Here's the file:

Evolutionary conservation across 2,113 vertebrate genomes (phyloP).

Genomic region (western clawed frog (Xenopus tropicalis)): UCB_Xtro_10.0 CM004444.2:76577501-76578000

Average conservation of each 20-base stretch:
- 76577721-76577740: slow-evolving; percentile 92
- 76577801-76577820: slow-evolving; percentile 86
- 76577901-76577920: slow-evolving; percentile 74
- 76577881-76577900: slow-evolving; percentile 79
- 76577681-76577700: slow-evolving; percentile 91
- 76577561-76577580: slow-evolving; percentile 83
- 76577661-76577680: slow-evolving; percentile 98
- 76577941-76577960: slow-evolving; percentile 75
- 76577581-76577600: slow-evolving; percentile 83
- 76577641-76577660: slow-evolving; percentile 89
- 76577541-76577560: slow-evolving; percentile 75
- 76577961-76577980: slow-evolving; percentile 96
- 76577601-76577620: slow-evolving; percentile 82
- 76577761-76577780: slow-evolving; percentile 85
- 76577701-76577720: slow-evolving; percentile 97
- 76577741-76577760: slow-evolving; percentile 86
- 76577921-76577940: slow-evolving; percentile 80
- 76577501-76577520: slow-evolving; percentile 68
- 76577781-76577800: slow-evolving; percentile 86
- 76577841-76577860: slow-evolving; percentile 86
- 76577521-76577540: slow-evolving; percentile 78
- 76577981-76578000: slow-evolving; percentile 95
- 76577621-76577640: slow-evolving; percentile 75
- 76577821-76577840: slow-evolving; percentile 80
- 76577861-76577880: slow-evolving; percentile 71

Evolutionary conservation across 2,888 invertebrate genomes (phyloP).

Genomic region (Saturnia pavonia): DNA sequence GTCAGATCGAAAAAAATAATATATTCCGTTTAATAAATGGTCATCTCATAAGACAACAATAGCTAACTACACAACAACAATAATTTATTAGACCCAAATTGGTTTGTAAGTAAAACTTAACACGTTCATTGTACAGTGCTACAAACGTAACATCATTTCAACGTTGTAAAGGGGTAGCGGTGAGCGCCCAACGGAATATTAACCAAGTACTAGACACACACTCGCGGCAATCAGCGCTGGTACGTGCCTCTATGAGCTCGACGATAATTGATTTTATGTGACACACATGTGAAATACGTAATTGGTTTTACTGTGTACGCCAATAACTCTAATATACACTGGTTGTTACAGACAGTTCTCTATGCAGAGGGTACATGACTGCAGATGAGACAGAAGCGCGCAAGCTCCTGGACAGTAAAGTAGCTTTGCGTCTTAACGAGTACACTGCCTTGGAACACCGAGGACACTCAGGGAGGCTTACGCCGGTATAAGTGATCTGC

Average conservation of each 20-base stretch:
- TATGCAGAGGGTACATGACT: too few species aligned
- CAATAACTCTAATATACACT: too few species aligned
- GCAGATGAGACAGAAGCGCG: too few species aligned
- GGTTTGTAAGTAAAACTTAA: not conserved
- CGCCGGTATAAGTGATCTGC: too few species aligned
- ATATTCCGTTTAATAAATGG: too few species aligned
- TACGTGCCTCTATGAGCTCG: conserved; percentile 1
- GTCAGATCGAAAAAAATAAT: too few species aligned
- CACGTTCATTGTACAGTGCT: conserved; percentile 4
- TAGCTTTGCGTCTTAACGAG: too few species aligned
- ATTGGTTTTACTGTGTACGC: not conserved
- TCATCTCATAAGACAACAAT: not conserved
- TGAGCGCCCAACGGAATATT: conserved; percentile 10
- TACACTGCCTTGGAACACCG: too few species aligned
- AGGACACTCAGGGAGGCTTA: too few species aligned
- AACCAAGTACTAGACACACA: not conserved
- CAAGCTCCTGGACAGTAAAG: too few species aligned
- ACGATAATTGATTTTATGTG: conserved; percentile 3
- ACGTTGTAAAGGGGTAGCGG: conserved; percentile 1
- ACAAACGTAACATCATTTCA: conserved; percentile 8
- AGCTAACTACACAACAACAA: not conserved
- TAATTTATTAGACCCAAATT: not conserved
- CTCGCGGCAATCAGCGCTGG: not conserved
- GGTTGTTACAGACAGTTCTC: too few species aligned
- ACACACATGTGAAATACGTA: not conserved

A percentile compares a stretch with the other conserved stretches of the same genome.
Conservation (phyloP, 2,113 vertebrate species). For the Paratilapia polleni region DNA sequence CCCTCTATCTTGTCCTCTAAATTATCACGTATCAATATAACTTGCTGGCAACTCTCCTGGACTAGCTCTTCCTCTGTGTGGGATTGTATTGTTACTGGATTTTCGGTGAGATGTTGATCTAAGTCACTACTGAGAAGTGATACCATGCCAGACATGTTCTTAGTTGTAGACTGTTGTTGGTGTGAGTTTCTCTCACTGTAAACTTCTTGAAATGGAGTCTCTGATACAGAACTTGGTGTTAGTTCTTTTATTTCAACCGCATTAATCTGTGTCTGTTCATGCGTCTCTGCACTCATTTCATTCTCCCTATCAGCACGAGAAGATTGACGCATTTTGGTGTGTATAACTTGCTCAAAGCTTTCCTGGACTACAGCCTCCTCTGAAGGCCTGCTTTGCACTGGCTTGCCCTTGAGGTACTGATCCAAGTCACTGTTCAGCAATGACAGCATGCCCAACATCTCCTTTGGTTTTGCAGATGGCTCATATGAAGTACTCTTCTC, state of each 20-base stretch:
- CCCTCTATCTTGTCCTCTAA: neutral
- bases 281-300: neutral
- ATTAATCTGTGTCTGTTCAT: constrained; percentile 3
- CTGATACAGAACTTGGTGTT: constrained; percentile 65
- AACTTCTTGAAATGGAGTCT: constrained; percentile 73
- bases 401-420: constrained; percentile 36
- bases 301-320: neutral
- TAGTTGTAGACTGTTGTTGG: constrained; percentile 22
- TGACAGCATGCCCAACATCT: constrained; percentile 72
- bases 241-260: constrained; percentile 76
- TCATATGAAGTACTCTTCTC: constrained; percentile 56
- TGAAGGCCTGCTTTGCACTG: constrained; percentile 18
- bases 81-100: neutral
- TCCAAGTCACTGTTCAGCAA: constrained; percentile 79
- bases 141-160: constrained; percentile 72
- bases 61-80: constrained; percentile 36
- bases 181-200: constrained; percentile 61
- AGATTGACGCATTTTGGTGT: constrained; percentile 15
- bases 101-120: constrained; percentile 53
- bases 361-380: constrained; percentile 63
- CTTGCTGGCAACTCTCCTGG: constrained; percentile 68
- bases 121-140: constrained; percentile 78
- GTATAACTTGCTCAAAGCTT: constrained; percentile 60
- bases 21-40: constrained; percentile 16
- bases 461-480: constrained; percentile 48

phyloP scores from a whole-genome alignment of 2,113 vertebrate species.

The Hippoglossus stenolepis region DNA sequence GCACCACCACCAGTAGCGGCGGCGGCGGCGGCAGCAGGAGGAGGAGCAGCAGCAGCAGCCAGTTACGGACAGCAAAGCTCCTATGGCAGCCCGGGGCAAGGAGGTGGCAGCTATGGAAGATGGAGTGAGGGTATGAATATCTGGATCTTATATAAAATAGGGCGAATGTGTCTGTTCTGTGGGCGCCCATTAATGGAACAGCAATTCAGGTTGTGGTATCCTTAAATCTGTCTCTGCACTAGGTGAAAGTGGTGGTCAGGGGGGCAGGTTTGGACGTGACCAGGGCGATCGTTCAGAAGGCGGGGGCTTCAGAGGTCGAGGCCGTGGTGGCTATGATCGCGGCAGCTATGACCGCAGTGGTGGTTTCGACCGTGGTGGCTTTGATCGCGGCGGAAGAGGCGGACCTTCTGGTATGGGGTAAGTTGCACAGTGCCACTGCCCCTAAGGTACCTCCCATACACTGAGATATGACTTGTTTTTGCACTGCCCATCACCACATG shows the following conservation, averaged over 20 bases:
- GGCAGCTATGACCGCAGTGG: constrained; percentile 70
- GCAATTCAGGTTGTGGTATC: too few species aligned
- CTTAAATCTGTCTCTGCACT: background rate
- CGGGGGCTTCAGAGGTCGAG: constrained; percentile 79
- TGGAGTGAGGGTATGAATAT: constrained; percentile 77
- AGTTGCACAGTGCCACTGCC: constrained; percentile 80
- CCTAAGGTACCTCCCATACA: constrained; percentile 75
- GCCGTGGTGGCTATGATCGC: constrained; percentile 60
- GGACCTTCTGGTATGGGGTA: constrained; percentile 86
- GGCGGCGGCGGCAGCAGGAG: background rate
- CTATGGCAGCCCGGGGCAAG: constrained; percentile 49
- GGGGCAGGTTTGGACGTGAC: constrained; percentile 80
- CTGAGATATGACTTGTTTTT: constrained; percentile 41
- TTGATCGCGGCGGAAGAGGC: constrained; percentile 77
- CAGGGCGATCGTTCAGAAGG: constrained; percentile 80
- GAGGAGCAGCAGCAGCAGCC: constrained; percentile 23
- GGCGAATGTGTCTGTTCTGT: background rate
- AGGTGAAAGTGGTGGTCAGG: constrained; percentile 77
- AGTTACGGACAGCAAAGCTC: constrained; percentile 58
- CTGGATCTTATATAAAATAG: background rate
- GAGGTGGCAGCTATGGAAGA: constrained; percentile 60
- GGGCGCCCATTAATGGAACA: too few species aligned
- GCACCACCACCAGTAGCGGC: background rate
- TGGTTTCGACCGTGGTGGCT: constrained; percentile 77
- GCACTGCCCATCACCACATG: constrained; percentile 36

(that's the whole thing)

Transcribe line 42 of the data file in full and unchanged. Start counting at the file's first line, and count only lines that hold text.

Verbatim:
- ATTGGTTTTACTGTGTACGC: not conserved